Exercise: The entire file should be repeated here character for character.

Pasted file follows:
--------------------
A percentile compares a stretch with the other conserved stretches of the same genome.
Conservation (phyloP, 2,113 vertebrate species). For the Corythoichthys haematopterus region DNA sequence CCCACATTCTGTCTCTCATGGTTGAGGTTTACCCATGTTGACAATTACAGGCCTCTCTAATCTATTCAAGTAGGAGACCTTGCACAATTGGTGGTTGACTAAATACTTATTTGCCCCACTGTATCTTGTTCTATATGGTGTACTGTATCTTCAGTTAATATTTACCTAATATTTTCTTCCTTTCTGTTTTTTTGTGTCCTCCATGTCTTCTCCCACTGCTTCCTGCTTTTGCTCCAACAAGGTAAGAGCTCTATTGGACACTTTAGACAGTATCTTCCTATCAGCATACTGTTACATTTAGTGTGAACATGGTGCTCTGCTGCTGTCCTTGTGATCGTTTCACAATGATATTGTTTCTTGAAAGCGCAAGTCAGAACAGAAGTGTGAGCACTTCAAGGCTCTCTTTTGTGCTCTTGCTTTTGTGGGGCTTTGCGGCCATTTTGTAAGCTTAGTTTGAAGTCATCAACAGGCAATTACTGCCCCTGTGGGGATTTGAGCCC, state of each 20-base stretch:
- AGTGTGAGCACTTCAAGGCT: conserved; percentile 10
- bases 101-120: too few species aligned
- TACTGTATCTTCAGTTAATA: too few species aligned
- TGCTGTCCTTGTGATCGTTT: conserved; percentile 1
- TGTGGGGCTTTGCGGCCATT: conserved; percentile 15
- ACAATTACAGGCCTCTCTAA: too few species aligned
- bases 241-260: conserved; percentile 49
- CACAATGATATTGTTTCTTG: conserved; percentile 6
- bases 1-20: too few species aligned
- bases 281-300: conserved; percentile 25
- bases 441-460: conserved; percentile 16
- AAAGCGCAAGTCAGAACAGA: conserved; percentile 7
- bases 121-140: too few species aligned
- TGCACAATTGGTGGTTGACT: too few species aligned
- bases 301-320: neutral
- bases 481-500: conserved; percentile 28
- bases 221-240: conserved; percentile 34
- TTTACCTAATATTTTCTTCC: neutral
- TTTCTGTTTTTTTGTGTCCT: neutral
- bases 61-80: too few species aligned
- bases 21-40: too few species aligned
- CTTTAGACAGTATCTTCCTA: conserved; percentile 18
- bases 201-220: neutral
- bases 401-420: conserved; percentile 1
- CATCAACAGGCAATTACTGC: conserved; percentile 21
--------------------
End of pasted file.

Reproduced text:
A percentile compares a stretch with the other conserved stretches of the same genome.
Conservation (phyloP, 2,113 vertebrate species). For the Corythoichthys haematopterus region DNA sequence CCCACATTCTGTCTCTCATGGTTGAGGTTTACCCATGTTGACAATTACAGGCCTCTCTAATCTATTCAAGTAGGAGACCTTGCACAATTGGTGGTTGACTAAATACTTATTTGCCCCACTGTATCTTGTTCTATATGGTGTACTGTATCTTCAGTTAATATTTACCTAATATTTTCTTCCTTTCTGTTTTTTTGTGTCCTCCATGTCTTCTCCCACTGCTTCCTGCTTTTGCTCCAACAAGGTAAGAGCTCTATTGGACACTTTAGACAGTATCTTCCTATCAGCATACTGTTACATTTAGTGTGAACATGGTGCTCTGCTGCTGTCCTTGTGATCGTTTCACAATGATATTGTTTCTTGAAAGCGCAAGTCAGAACAGAAGTGTGAGCACTTCAAGGCTCTCTTTTGTGCTCTTGCTTTTGTGGGGCTTTGCGGCCATTTTGTAAGCTTAGTTTGAAGTCATCAACAGGCAATTACTGCCCCTGTGGGGATTTGAGCCC, state of each 20-base stretch:
- AGTGTGAGCACTTCAAGGCT: conserved; percentile 10
- bases 101-120: too few species aligned
- TACTGTATCTTCAGTTAATA: too few species aligned
- TGCTGTCCTTGTGATCGTTT: conserved; percentile 1
- TGTGGGGCTTTGCGGCCATT: conserved; percentile 15
- ACAATTACAGGCCTCTCTAA: too few species aligned
- bases 241-260: conserved; percentile 49
- CACAATGATATTGTTTCTTG: conserved; percentile 6
- bases 1-20: too few species aligned
- bases 281-300: conserved; percentile 25
- bases 441-460: conserved; percentile 16
- AAAGCGCAAGTCAGAACAGA: conserved; percentile 7
- bases 121-140: too few species aligned
- TGCACAATTGGTGGTTGACT: too few species aligned
- bases 301-320: neutral
- bases 481-500: conserved; percentile 28
- bases 221-240: conserved; percentile 34
- TTTACCTAATATTTTCTTCC: neutral
- TTTCTGTTTTTTTGTGTCCT: neutral
- bases 61-80: too few species aligned
- bases 21-40: too few species aligned
- CTTTAGACAGTATCTTCCTA: conserved; percentile 18
- bases 201-220: neutral
- bases 401-420: conserved; percentile 1
- CATCAACAGGCAATTACTGC: conserved; percentile 21